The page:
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A Silver Mt. Zion - This Is Our Punk-Rock, Thee Rusted Satellites Gather + Sing CD (album) cover

THIS IS OUR PUNK-ROCK, THEE RUSTED SATELLITES GATHER + SING

A Silver Mt. Zion

 

Post Rock/Math rock

2.93 | 30 ratings

From Progarchives.com, the ultimate progressive rock music website

ClemofNazareth
Special Collaborator
Prog Folk Researcher
2 stars The third offering from the Mt. Zion (etc. etc.) collective takes a dip a little in terms of being interesting or innovative. They try (I think), but sometimes innovation can backfire. That’s probably why this is called experimental music.

I can’t decide if the cheap-looking cover is simply a reflection of apathy on the part of the band, or if they actually thought it was clever. I didn’t.

The music is scored quite a bit different than previous albums. This time the band takes more of a ‘Yanqui U.X.O.’ approach, with only four tracks that wind on for more than ten minutes each. Like the album that would follow, this one starts of with some sort of recording of what I assume to be Sophie Trudeau sounding a bit like an annoying participant in some sort of rehearsal. There are actually some fairly decent female backing harmonies here that add a nice new dimension to the music, but overall the vocals take the form of a polyphonic type of chanting that I used to see bald guys in white robes do in the Denver airport while trying to sell me posies. Tim DeLaughter and his Polyphonic Spree actually already traveled this ground and frankly they are much better at it, so maybe the Mt. Zion folks should stick to what they’re good at.

Anyway, that pretty much describes the first track “So Some Lonesome Corners So Many Flowers Bloom”, Menuck and some other guy (bassist Thierry Amar maybe?) doing their chanting thing with the rest of the group forming a kind of uber-creepy choral backing. This was actually kind of interesting the first couple of times I heard it, but if I want really good pseudo-religious chanting I’ll buy a Gregorian monks CD.

Eventually the singing fades away and the ubiquitous strings take center stage, but by the time they manage to work up a slightly frenzied crescendo I realize it’s really the drummer and Menuck’s guitar doing most of the work and I kind of lose interest.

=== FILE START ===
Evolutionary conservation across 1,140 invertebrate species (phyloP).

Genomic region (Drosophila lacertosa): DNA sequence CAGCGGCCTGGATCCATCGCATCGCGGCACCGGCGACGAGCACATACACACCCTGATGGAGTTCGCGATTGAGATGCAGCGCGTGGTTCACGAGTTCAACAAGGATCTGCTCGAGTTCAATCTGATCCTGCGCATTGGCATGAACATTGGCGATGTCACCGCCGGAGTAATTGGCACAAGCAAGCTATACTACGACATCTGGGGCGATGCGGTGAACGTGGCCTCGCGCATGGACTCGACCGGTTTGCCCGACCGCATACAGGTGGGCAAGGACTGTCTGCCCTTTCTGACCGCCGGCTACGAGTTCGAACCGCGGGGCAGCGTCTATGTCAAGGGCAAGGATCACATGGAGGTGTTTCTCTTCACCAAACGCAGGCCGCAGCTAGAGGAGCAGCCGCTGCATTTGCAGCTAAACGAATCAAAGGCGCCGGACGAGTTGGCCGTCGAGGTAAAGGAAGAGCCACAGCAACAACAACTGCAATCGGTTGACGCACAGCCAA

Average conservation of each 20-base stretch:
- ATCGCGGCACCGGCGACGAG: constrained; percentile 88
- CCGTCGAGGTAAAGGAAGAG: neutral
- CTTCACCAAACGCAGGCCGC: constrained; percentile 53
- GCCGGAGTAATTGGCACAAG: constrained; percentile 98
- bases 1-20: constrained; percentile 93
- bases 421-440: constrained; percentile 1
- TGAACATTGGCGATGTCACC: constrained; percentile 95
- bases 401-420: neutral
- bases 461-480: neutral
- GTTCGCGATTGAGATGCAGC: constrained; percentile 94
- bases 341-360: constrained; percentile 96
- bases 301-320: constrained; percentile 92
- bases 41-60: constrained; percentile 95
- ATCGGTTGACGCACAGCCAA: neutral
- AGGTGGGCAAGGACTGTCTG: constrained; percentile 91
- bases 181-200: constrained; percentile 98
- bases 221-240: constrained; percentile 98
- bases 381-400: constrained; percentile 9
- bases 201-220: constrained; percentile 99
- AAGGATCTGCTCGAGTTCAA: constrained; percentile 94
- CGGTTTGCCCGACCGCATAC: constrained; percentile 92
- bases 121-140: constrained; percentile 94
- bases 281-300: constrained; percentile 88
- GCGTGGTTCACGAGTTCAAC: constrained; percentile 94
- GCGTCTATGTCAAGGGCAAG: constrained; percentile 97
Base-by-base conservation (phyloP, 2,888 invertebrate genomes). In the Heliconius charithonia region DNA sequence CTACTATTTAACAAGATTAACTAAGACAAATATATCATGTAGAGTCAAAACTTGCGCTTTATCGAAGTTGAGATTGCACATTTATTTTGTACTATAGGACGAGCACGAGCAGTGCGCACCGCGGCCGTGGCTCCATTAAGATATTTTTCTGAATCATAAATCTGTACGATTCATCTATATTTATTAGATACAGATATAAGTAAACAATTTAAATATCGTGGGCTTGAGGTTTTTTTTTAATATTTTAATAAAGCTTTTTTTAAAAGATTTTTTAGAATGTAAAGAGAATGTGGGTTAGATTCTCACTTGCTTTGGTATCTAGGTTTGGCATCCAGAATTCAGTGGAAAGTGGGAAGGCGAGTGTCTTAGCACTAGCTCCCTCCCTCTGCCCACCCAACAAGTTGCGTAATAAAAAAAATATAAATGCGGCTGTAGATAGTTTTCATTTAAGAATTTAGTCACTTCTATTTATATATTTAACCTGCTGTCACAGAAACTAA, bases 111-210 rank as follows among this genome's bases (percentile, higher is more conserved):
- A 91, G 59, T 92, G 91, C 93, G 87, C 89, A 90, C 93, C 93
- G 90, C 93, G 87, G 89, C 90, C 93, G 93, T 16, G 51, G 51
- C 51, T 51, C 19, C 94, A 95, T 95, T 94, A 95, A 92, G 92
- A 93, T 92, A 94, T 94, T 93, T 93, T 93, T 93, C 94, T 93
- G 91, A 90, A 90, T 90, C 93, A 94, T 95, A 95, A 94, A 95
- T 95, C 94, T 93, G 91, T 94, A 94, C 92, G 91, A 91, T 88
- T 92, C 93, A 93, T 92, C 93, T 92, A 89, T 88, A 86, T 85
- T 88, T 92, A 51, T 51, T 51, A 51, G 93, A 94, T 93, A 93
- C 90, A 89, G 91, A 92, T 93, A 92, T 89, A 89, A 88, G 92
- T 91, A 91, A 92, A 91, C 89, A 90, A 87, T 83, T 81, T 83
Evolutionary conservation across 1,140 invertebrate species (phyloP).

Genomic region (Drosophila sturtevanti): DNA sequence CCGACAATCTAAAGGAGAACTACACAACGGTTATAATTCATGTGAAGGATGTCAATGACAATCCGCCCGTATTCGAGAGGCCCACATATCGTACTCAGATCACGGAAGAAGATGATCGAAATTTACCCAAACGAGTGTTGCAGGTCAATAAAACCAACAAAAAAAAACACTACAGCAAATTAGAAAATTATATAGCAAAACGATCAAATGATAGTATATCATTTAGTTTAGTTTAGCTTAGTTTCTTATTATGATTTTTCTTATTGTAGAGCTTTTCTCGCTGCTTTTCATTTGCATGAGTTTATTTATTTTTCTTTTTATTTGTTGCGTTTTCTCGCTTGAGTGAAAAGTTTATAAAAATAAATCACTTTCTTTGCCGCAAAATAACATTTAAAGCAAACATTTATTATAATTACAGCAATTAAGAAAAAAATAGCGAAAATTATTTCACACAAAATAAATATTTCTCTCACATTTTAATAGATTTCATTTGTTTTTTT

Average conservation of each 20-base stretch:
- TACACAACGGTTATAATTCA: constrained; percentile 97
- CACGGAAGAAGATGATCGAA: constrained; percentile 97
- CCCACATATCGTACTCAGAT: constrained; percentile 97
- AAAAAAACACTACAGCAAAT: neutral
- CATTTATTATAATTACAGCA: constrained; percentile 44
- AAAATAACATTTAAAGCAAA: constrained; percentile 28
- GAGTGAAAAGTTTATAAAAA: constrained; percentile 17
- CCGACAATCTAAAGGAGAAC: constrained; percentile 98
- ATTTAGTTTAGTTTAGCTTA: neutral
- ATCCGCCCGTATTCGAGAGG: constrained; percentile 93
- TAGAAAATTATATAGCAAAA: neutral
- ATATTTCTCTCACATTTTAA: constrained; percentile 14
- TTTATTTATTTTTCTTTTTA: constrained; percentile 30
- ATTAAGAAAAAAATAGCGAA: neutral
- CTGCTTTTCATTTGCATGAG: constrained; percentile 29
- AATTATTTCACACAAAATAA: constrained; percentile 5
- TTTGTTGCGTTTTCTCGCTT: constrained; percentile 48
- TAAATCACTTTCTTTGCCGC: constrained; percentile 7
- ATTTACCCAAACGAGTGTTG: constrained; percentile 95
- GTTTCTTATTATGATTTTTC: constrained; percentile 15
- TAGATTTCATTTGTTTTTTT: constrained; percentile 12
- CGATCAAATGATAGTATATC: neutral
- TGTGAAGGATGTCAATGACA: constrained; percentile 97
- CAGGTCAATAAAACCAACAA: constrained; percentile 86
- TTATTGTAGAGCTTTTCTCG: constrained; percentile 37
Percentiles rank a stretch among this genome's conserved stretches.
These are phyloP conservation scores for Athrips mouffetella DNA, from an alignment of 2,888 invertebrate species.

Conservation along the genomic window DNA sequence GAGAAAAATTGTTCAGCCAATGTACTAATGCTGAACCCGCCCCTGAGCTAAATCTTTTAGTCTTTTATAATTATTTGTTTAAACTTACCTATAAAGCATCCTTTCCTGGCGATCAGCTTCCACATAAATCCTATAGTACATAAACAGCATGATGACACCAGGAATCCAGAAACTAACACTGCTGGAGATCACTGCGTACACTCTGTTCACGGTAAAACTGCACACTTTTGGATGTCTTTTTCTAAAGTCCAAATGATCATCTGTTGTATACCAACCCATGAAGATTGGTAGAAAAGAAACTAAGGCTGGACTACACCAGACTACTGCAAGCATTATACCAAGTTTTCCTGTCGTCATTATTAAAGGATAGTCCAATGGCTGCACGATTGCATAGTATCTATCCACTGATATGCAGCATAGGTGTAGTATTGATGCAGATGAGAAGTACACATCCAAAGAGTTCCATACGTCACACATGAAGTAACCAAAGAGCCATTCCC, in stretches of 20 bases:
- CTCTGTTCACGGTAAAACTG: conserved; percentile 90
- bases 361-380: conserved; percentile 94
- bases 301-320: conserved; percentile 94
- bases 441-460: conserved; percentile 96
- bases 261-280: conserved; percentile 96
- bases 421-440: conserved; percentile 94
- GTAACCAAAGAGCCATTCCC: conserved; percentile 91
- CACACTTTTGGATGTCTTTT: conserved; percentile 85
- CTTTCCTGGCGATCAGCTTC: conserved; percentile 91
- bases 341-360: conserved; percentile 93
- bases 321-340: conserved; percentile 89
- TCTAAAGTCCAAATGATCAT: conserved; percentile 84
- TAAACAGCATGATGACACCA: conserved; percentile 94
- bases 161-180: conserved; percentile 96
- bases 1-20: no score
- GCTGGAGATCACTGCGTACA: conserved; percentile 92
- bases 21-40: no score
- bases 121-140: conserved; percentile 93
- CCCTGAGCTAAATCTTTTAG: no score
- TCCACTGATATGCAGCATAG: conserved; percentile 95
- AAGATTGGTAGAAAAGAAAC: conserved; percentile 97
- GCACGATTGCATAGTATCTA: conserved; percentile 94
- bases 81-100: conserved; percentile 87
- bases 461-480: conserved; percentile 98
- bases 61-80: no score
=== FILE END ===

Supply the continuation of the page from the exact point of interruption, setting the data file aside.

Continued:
“Babylon was built on fire/Starsnostars” takes forever to get going, starting with just silence and slowly adding a pulsating guitar, then strings, then some bells and electronic static (I assume that’s not actually from the studio tapes), and eventually Menuck starts with the singing again. By the band’s third album I have actually tired of this, and am distracting a bit by Thierry’s upright bass, which is more prominent here than I recall in any previous work by the band. There appears to be some sort of experiment in quadraphonic vocals toward the end, but since I don’t have a fancy home entertainment system it just ends up sounding like one of my speakers is cutting out. I actually have to admit I didn’t like this track much and have skipped it several times when playing this CD.

“American motor over smoldered field” starts off with one male and one female voice singing what sort of sounds like some fifties hillbilly tune, or maybe an old Green on Red recording. Just an aside, but every time I hear this album I picture Trudeau, violinist Jessica Moss, and cellist Rebecca Foon standing on a concrete studio floor barefoot with hairy armpits and baggy tie-died tshirts, looking bored. That’s probably rude, but hey – I can’t control my thoughts, I blame the music.

This one has a very cool buildup in the middle though, as energetic as anything Mt. Zion have done to-date, with the guitar dominating but both violins and the cello working themselves to a frenzy alongside. Unfortunately this doesn’t last nearly long enough and we’re left with the spacey violins and Menuck’s brain-addled ramblings again to close the song out.

The band saves the best for last on this album. “Goodbye desolate railyard” is an excellent tune, although quite a departure for these guys. The song starts out with acoustic guitar which is soon joined by Menuck’s Kermit the Frog vocals, but here he’s at least fully coherent and I can follow the lyrics. They don’t make much sense, but I can follow them. Here he really does sound like the guy from Green on Red, by the way. This is a very stark work, mostly piano and one violin and Menuck singing like a dying cat. There is an extended instrumental buildup in the middle here as well, but this one sounds like the quittin’ time whistle at a chicken processing plant played over the sound of a freight train being loaded and sent off into the night. Clever maybe, but drawn out much too long to really hold the listener’s attention.

I really do like these guys, this album aside. This one certainly doesn’t represent their finest moment. The ‘clever’ sound effects mostly backfire, the arrangements are largely listless and don’t seem to lead anywhere, and Menuck should really quit singing. There’s more good music coming from our crazy Canadian cousins on subsequent albums, but this one is for collectors only. Two stars.

peace

ClemofNazareth | 2/5 |

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